Trends & Insights

From glowing algae to digital plants: creative highlights and insights from MCBW 2024

The motto of this year's Munich Creative Business Week (MCBW) was “How to co-create with nature?”. We have taken away and summarized the most important insights for us!

Natural materials instead of artificial overengineering

Instead of artificial overengineering, we should take a closer look at the natural materials around us and understand how they change over time. How can we use these natural processes? Designer Laura Kieswetter was inspired by the transformation of pine cones, which react to humidity and heat. She initially used this to develop pieces of furniture under the name “Hylo Tech”. She is now working with a large team at ICD Stuttgart on architectural projects such as the Wangen Tower. This uses precisely these processes to avoid additional tools, excessive transportation space and technical effort.


Lots of speculation and always focusing on nature

Daniela Bohlinger works in the innovation team at BMW and repeatedly initiates projects that look far into the future – known as speculative design. Together with the Umeå Institute of Design, she has developed experimental approaches such as a monorail that floats high above the ground at just 1 km/h, or glowing algae that can be used as street lamps. The key principle that runs through all the projects: The focus is on nature, not people. Daniela’s great wish is to train AI in such a way that nature is taken into account in all decision-making processes.


Nature co-design as a synergy between man and nature

The keyword biodesign is omnipresent. Designer Maurizio Montalti coined the term “nature co-design” to illustrate the synergy between nature and humans in the design process. This requires a deep understanding of the entire life cycle of nature, right down to the micro level. His focus is on fungi, especially the mycelium, a huge underground system. With his company SQIM, he uses it to develop CO2-neutral panel materials and textiles for interiors and the fashion industry that can be fully returned to the material cycle. Most recently, he produced materials for Balenciaga. His conclusion: “Introducing more living products.”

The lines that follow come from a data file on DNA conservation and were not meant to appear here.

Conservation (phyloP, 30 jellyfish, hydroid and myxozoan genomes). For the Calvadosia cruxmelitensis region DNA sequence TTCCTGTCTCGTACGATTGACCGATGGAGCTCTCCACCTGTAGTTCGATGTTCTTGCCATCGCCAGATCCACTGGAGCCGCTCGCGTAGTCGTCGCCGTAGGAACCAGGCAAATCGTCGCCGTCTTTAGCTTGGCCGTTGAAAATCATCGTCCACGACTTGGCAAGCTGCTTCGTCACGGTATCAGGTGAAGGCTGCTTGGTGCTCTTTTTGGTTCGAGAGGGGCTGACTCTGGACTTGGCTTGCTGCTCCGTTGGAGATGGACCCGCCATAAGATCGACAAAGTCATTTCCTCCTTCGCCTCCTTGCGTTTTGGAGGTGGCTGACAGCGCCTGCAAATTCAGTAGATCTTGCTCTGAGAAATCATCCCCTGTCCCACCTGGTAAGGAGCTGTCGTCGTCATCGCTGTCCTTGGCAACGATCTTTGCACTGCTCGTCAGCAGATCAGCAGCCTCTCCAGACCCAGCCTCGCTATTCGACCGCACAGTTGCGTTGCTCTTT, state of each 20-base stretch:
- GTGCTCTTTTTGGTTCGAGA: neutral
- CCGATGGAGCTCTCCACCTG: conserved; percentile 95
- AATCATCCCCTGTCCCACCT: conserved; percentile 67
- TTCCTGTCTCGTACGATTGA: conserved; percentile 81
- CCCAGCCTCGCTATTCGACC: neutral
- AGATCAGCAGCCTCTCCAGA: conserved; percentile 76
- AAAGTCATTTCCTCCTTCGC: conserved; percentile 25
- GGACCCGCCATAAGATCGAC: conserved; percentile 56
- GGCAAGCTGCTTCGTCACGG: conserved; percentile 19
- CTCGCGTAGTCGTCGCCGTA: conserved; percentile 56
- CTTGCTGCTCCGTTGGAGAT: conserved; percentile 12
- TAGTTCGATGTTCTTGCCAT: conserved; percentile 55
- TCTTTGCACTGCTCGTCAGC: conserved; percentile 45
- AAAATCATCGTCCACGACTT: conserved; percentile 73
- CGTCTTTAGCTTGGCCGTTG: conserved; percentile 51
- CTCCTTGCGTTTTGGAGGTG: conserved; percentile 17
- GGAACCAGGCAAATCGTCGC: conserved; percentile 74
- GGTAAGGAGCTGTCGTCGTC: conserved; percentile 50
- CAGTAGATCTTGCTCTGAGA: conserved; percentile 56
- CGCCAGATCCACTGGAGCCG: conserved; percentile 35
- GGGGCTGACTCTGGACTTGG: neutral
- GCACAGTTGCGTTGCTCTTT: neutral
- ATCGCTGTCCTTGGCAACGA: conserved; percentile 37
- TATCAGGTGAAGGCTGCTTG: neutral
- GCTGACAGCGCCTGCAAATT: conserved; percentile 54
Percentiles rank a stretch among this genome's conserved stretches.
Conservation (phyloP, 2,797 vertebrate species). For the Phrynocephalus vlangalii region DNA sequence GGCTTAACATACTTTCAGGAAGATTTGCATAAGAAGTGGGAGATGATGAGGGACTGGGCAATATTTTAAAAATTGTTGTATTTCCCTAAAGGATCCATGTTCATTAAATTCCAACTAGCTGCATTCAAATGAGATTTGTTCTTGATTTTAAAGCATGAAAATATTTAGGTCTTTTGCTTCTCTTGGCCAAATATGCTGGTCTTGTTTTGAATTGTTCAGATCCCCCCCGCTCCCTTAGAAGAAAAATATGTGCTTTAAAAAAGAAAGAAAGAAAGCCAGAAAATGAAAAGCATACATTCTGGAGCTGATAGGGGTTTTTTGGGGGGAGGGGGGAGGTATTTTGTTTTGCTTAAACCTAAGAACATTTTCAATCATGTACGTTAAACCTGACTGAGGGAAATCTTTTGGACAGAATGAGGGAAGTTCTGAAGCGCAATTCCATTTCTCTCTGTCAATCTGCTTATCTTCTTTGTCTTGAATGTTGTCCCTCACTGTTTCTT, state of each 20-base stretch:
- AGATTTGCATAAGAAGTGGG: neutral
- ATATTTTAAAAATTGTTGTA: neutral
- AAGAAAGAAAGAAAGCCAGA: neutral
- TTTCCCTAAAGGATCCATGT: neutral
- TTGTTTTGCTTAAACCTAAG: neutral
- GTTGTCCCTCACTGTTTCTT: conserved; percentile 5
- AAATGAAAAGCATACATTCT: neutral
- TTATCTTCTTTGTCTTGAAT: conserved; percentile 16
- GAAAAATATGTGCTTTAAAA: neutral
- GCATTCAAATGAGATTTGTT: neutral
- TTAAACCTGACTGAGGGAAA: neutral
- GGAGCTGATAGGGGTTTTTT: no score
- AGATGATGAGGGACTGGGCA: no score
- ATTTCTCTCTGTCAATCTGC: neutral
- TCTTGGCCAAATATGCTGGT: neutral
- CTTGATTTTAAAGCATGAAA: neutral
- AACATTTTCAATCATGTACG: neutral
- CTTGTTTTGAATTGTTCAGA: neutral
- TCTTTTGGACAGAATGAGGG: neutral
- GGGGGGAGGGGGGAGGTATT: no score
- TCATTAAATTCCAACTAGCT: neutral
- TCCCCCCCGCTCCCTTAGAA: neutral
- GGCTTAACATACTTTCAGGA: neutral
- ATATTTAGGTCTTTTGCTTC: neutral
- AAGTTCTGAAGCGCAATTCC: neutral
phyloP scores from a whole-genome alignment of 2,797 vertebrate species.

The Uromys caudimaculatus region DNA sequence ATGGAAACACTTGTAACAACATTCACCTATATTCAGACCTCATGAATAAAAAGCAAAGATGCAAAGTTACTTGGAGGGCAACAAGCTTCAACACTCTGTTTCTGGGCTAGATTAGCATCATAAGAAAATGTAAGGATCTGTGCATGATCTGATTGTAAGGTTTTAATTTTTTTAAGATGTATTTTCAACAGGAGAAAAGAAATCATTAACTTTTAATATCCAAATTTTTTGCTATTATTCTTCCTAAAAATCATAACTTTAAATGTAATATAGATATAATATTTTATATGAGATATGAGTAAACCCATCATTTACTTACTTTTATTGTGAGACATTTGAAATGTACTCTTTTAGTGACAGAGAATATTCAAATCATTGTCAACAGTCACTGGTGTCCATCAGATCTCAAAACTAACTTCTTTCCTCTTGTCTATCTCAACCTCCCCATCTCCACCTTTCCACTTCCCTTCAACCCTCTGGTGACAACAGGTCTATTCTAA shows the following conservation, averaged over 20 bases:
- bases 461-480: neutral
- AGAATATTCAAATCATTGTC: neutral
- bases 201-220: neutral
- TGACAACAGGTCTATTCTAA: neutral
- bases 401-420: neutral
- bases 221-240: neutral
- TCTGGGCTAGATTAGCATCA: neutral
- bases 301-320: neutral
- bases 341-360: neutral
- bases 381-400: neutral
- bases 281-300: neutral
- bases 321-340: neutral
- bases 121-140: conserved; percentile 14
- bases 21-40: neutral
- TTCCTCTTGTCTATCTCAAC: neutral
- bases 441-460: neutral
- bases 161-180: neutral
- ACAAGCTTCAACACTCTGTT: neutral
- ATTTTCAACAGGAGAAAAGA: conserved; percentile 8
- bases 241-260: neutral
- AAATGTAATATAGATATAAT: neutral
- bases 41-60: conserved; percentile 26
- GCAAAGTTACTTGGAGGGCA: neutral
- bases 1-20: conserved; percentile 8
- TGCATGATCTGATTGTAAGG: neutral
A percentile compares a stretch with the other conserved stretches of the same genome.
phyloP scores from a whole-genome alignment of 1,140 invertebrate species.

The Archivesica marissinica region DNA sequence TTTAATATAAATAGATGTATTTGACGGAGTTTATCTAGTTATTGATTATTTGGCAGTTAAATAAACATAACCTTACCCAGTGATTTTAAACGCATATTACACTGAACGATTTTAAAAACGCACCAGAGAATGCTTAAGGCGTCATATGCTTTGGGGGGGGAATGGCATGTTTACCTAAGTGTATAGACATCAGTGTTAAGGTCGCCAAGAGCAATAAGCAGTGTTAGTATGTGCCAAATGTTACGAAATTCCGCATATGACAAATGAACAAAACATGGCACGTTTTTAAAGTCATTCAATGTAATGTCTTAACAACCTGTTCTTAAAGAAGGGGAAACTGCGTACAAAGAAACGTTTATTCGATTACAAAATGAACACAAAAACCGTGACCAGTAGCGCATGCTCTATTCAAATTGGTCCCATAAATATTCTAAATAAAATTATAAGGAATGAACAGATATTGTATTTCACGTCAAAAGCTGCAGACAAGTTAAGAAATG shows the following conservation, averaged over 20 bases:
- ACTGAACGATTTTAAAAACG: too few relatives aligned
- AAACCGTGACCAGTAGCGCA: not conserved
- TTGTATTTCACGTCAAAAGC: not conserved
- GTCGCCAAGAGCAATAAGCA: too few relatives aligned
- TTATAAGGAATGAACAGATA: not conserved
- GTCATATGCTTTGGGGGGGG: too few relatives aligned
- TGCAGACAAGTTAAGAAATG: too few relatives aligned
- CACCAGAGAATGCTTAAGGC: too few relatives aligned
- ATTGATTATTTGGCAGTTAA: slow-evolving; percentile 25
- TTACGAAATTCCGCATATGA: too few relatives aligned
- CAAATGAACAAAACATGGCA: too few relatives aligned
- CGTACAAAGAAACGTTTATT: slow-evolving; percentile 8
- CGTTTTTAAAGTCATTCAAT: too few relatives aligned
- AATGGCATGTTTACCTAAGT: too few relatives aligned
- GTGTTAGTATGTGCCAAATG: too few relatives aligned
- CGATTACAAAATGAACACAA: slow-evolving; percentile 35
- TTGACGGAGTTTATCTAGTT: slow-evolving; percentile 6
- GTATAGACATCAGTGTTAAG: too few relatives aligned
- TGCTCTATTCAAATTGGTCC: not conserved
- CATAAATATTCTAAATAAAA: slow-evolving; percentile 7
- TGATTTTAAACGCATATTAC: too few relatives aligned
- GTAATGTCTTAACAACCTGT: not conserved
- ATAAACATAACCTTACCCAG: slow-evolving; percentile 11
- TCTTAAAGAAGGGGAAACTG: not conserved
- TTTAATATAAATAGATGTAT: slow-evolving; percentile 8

Making the impact tangible

“If we tell you, you will know. If you experience it, you will understand.” Tom Kortbeek, co-founder of Dutch Fillip Studio, developed an audiovisual installation called “Arabidopsis Symphony” for MCBW. In Munich’s city center, visitors could discover impressive virtual plants that make music and light up depending on how many people are in the square. Under the motto “Turning amazement into impact”, his main aim was to communicate the latest scientific findings on the sensitive behavior of plants in relation to their environment. A super exciting experience!


In order to take all these aspects into account, we need to redefine sustainability. Sustainability is often mistakenly equated with sacrifice or replacement because it is always viewed in comparison to the old. Instead, we should focus on highlighting the new added value that is created by using natural processes and materials. Emphasize innovation in storytelling and refrain from constantly repeating the word sustainability. 🙂


We are excited to see what else is in store for us & how we will shape design in the future!

What’s new in the Designplus universe?

Subscribe to our newsletter to find out!